2. With your middle fingers, reach up and grab the brim of the cap.

Scope Tricks

Even with a tripod, sometimes it is difficult to keep a scope steady. Here are some tricks you can use to improve your scope's stability:

  • Hang something heavy below the legs, like a backpack or water bottle.
  • Put a beanbag or a ziplock bag filled with sand or water over the top of the scope.
  • In a high wind, make sure the tripod is positioned so exactly one leg points directly downwind. This makes it harder for the wind to tip your tripod over.

Protecting The Lenses

The key to best viewing is having the best optics. If the lenses get dirty or scratched, viewing quality will obviously suffer. And, as discussed below, the less often lenses must be cleaned, the longer they will last.

Even the least expensive binoculars usually come with cases and / or lens caps. Most middle and higher priced binoculars come with a device called a “rain guard”. These are essentially lens caps that are one-piece and fit over both ocular lenses at once. Rain guards attach to the binocular or binocular strap so they are always available.

Birders with good optics usually use their rain guards. Even in regions that get very little rain, they are very important. As they say, "These ‘food guards’ work well in the rain, too!" They also keep the lenses free of dust in the desert and salt spray on the ocean.

This goes for objective lens caps too. Especially on the ocean, lens caps that attach and hang from the objectives can save a lot of cleaning time. You never know when that Short-tailed Albatross is going to fly by.

While carrying binoculars into the field in a case will slow you getting onto a bird, cases on scopes are a different story. The only scope cases worth considering are those that allow the scope to be mounted on the tripod with the case still on the scope. These cases are designed to zip open at the front and back and allow access to the focusing knob or ring. This will save the body of the scope from scrapes and dings, and may be the difference if the tripod tips over. Zip open cases can also protect the lenses instead the lens caps, permitting quicker access to the scope.

One other trick to help protect the scope is to always extend the lens shade right after opening the case. The lens shade will help keep things from hitting the lens, and will absorb some of the energy of a fall if the tripod tips towards the objective lens.

Cleaning Your Lenses

"Always determine whether or not your telescope needs cleaning. Specks of dust or pieces of lint do not impair the visual or photographic performance of your telescope, but excessive cleaning can cause small scratches, which harm performance more than lint or dust. These scratches cause light scattering, which is VERY harmful to optical performance. Professional telescopes used nightly, only need cleaning every six months or so."

[From a Celestron manual]

Before cleaning the lenses, blow the visible dust off with a mechanical blower (not a canned aerosol product) or brush it lightly with a lens brush. If this removes the problem, do not clean the lens further.

Rather than buy commercial cleaning solutions, you can make your own simply. A good cleaning solution is a 50-50 mixture of isopropyl alcohol and distilled water with a few drops of biodegradable washing detergent. Do not use breath, saliva, or commercial solutions for cleaning eyeglass lenses. These solutions contain silicones, which can be difficult to remove from lenses. Kodak, R.O.R. (Residue Oil Remover), and Kleer-Vu are proven commercial cleaning solutions.

Use cotton balls of natural cotton or commercial lens cleaning cloths to clean lenses. Use fresh cotton balls or cloth often. Paper tissue can scratch the coatings on the lens.

Make sure the cotton ball or cloth is not dripping wet -- you do not want liquid to penetrate the instrument. Cleaning solutions are solvents and may damage the glue holding the lenses in place. Wipe gently with the wet cotton or cloth; do not rub or apply much pressure. Then, wipe with a clean, dry cotton ball or cloth.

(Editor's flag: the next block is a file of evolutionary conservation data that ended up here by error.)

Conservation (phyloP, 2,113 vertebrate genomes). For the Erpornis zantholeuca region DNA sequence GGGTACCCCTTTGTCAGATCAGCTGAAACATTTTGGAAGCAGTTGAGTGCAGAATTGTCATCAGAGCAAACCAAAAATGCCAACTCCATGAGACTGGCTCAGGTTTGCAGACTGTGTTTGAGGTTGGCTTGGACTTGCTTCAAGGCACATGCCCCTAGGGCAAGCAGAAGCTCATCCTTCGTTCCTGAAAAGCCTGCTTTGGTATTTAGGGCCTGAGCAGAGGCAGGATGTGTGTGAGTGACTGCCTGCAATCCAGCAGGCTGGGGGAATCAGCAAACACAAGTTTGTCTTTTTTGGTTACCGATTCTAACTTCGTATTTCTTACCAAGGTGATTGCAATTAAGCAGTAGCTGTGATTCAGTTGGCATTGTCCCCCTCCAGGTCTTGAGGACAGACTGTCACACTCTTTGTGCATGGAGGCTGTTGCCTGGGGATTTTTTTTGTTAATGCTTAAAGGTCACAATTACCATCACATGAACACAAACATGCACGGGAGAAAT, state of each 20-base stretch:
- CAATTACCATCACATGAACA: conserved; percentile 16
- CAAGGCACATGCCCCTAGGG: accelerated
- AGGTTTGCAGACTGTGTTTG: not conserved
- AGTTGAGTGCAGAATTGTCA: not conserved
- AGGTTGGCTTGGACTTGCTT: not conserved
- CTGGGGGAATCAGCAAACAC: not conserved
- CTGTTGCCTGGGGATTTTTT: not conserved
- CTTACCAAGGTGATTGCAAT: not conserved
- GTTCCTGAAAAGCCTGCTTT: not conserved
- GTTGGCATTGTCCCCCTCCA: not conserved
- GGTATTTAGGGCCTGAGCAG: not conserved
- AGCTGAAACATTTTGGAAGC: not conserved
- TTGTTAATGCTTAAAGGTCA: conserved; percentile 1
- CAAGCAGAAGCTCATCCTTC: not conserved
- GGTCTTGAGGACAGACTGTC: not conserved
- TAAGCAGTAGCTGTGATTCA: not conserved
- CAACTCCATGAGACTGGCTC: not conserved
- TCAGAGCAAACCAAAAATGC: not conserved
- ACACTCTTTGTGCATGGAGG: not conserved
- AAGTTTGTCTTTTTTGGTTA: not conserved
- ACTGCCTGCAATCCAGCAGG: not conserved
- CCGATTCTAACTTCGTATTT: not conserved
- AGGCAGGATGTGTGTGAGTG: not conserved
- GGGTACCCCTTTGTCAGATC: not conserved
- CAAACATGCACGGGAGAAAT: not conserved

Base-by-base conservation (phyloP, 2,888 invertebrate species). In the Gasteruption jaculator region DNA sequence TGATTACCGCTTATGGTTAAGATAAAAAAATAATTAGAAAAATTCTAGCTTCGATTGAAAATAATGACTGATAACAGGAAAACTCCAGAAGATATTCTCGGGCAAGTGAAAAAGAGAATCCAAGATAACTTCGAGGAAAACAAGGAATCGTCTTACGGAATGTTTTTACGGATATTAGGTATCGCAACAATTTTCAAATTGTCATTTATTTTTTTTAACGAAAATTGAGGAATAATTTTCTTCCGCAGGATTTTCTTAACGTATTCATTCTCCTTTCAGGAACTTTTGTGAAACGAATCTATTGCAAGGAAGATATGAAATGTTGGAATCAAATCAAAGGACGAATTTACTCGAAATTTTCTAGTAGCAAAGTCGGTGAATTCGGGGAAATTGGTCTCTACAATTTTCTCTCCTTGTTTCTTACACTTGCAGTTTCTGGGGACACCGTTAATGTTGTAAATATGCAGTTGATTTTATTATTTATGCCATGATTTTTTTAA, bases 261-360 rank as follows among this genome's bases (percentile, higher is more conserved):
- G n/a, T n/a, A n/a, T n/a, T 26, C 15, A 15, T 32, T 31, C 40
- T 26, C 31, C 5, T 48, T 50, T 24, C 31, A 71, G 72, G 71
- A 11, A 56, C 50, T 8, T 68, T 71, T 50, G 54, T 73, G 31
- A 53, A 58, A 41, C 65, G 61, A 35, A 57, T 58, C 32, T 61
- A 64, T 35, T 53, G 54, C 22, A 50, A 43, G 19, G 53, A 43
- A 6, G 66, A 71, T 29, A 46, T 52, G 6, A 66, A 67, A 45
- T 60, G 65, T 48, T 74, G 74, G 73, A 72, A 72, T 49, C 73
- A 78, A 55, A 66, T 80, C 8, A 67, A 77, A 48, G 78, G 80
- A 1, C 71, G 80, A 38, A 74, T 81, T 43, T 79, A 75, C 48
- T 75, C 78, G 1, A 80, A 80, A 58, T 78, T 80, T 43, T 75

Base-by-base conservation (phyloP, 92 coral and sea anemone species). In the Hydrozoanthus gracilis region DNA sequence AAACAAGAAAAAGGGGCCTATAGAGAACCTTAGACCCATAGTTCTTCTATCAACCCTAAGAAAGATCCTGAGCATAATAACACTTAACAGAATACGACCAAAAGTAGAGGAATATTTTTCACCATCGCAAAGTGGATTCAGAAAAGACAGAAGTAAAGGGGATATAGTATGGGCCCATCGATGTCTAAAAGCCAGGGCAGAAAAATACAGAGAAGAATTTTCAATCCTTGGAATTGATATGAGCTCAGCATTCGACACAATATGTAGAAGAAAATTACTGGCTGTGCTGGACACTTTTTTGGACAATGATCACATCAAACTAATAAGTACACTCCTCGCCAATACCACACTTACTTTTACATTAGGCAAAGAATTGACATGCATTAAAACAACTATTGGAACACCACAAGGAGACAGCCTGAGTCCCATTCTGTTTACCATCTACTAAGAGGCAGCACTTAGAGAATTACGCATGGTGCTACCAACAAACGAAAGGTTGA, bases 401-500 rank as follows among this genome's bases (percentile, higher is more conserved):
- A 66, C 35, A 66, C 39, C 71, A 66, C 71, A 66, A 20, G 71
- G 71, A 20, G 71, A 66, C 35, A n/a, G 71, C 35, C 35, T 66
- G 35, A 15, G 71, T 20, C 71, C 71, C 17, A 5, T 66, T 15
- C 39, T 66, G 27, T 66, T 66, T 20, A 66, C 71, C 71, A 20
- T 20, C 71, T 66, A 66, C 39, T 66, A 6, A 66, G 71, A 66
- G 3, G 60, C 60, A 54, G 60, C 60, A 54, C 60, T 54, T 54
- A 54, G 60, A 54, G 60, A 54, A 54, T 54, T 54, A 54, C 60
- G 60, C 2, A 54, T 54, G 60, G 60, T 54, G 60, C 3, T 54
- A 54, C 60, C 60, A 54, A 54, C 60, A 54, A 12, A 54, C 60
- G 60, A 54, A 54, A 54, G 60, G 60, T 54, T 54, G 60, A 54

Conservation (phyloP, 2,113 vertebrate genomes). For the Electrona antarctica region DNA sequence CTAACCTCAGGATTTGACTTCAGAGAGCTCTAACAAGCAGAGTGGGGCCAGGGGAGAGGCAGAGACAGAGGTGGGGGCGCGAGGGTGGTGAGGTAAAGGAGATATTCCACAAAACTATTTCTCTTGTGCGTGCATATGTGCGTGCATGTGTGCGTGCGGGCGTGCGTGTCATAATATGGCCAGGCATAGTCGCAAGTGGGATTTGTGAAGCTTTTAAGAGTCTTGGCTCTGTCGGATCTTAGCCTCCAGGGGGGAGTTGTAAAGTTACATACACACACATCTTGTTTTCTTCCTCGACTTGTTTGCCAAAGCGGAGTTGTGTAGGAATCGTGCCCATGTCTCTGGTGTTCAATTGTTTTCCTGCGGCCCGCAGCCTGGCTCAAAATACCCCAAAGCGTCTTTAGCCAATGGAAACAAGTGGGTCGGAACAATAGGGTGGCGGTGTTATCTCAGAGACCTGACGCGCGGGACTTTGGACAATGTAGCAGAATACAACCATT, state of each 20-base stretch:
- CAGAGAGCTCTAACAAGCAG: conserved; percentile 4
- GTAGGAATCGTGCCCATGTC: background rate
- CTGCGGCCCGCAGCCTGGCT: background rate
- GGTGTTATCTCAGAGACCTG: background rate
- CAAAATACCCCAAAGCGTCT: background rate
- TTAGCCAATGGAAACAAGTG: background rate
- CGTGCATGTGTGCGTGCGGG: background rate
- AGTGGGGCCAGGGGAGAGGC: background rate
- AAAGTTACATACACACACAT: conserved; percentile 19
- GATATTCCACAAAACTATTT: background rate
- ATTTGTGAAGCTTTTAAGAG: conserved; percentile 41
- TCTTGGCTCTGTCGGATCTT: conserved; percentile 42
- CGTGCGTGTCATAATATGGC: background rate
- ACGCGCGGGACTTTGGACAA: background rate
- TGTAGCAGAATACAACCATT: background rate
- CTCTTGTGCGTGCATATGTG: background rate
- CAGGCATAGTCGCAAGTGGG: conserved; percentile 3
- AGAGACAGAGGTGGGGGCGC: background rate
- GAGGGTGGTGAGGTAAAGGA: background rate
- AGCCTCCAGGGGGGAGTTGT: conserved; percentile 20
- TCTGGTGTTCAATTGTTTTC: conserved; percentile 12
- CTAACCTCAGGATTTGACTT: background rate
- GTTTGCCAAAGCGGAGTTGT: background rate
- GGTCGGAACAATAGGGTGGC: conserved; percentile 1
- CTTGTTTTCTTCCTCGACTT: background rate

If the lenses have dried-on salt-spray, gently wet the salt deposits with damp cotton or tissue. Allow the deposits to soften before cleaning normally.

To avoid frequent cleanings, always store the optics with the cap on.

If the lenses are scratched, consider contacting the manufacturer to inquire about having the lenses polished and re-coated. This may prove less expensive than buying new equipment.

Many birders rave about the LensPen cleaning system available from several manufactuerers. Camera users, both still and video, should also get the Mini LensPen. Its smaller cleaning tip will be able to fit into the viewfinder.

For further information, refer to "Tools of the Trade," William Van Meter, Birding, June 1988


  • Stretchy binocular straps are more comfortable but give less stability. Harnesses free your hands for other tasks.
  • There are several tricks for holding binoculars steady.
  • Extra care is needed to keep a scope safe and dteady in the wind.
  • Too much cleaning can harm lenses, so it is better to prevent them from getting dirty.
  • If the lenses require cleaning, brush the dirt off first. Use only cleaning solutions approved for coated lenses.

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Learn About Optics

Day Optics

Designs - Quality, compacts, porro and roof prism designs for binoculars and scopes...
Designations and Considerations - Designation values, eye relief, weight & cups, exit pupil, and twilight factor...
Additional Consideration - Focusing, field of view, depth of field, weather proofing and nitrogen fill...
Optic Components & Image Quality - Lenses, mirrors, coatings, aberrations, distortions, and alignments...
Spotting Scopes - Construction, Objective lens, eyepieces, angled or straight, and focusing...
Tripods - Heads, legs, monopods, shoulder stocks, and window mounts...
Digiscoping - About, power, editing, considerations, cameras, techniques, and effects...
Care & Tricks - Holding techniques, cleaning, carrying, and protecting your optics...

Night Vision

Starlight Technology - NV Types, Starlight Technology defined, basic design and IR Illuminators...
Starlight Technology Night Vision Generations and Devices - Generation 1 to 4 - levels of NV technology, types of devices and their uses...
Use & Care - How to use, controls, and care for NV devices, extending capabilities...
Digital Night Vision and Thermal-Imaging - Digital NV and Thermal Imaging, how they work and compare to standard NV...

Buying Guide

Binoculars - All the factors to consider when buying binoculars.
Bins for kids - Special Considerations for children's binoculars.
Challenged - Special considerations with binoculars for the physically challenged.
Spotting Scopes - All the factors to consider when buying a spotting scope.
Tripods - Selecting the best tripod for your scope.